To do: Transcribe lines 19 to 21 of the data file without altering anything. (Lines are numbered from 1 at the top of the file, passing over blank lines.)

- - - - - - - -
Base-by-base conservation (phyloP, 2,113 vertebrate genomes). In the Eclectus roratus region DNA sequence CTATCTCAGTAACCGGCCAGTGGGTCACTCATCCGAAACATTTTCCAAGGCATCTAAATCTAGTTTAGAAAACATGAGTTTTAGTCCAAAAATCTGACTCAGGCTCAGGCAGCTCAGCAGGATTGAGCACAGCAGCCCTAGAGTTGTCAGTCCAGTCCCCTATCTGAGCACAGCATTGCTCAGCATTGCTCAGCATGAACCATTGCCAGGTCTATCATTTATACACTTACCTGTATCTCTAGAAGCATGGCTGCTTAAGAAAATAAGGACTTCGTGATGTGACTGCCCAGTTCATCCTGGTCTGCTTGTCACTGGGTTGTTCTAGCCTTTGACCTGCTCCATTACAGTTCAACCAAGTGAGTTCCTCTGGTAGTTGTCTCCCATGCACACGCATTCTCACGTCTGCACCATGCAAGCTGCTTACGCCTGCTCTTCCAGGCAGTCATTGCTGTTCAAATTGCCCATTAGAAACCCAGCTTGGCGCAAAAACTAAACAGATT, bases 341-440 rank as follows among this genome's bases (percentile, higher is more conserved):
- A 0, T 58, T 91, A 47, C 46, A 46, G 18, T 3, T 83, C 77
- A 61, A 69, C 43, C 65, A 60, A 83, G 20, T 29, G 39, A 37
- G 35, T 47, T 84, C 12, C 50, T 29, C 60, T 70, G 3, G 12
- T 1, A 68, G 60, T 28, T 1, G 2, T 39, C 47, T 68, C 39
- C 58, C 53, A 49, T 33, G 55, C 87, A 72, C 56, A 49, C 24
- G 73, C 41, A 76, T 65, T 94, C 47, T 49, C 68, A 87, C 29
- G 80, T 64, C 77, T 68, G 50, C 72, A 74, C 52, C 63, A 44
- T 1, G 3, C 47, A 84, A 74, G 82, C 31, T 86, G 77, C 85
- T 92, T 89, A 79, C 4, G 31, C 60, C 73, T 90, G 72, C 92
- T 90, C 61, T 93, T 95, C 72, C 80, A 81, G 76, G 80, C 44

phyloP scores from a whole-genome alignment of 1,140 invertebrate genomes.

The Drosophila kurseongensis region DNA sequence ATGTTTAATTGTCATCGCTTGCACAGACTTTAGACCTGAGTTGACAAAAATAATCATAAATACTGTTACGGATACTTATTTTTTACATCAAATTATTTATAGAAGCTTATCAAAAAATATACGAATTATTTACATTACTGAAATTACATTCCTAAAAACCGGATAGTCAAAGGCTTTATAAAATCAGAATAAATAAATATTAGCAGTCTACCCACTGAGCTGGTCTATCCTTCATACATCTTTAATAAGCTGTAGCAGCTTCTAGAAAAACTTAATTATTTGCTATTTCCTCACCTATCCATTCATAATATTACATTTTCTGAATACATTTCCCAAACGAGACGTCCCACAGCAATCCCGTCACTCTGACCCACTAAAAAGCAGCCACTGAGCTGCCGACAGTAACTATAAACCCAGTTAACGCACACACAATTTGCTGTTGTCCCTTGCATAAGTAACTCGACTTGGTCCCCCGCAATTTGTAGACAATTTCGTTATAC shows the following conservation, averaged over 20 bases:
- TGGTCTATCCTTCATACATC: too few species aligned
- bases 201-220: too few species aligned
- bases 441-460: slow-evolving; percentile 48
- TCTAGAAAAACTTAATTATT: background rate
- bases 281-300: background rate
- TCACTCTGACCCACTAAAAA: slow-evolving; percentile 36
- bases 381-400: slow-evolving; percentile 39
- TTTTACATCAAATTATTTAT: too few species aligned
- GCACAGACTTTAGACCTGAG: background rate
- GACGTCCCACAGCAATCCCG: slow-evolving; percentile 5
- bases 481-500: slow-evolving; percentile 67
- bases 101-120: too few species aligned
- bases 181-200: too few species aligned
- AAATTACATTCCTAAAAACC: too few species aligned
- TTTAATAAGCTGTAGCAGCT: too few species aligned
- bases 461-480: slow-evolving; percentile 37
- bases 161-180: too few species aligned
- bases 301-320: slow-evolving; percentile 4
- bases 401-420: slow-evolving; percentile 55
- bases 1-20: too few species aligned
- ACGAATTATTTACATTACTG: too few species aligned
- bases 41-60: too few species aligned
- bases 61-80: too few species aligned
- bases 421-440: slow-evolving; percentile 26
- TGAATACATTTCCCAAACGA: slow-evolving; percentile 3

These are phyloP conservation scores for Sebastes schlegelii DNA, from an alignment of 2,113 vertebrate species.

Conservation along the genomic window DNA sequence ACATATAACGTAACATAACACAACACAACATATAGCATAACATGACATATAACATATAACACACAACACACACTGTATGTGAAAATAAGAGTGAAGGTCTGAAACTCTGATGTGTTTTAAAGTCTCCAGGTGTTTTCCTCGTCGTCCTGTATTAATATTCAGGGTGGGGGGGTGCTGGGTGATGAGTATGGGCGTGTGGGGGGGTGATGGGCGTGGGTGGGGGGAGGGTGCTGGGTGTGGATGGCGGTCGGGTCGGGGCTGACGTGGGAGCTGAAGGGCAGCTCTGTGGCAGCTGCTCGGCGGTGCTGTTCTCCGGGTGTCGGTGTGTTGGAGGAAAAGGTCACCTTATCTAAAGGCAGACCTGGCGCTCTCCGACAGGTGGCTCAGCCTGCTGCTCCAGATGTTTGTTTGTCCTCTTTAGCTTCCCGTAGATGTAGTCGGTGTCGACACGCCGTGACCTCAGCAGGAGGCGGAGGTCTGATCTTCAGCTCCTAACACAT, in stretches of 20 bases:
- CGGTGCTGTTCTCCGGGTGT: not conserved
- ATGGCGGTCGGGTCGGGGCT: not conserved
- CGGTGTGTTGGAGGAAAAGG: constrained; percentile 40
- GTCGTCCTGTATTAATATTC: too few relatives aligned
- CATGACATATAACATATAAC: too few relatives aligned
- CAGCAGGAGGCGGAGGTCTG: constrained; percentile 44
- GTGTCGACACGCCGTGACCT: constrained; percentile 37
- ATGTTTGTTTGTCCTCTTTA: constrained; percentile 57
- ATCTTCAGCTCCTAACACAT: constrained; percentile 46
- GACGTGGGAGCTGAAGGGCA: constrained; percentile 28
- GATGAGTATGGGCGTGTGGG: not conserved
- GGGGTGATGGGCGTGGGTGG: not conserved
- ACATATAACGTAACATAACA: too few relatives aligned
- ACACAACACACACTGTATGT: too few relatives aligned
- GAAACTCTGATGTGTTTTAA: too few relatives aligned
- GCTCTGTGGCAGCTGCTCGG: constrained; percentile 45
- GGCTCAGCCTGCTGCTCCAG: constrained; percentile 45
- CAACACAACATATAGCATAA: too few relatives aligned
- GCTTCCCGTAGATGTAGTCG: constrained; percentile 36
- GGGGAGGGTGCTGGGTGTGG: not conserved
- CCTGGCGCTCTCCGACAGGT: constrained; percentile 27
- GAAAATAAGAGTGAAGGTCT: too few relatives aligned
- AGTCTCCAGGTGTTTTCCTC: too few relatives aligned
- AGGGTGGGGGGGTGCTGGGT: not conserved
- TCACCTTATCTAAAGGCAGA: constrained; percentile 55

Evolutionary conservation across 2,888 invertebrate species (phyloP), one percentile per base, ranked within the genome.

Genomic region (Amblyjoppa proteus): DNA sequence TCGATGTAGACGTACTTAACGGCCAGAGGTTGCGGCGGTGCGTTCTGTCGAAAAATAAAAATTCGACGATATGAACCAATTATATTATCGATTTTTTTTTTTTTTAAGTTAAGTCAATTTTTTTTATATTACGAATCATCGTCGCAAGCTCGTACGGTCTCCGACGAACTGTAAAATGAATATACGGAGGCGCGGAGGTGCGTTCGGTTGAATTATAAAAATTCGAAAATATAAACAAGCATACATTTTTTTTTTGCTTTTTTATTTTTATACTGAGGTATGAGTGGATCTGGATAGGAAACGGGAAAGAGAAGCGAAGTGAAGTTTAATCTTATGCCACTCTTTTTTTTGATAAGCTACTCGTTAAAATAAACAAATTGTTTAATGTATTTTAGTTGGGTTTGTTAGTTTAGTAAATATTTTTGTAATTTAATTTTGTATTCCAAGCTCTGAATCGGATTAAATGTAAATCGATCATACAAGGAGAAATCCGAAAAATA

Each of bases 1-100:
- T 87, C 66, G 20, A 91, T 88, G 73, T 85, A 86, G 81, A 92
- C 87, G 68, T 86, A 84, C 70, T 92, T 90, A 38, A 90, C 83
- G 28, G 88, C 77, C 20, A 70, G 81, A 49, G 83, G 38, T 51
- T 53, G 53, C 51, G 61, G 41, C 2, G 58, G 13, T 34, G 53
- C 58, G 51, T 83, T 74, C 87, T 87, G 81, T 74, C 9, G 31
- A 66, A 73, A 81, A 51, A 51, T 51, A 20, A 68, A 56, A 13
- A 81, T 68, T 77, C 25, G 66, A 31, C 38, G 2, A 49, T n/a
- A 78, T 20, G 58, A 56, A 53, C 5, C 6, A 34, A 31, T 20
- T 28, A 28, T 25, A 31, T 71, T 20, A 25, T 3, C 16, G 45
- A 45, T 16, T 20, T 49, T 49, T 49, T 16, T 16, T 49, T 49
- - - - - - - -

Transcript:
- TCACTCTGACCCACTAAAAA: slow-evolving; percentile 36
- bases 381-400: slow-evolving; percentile 39
- TTTTACATCAAATTATTTAT: too few species aligned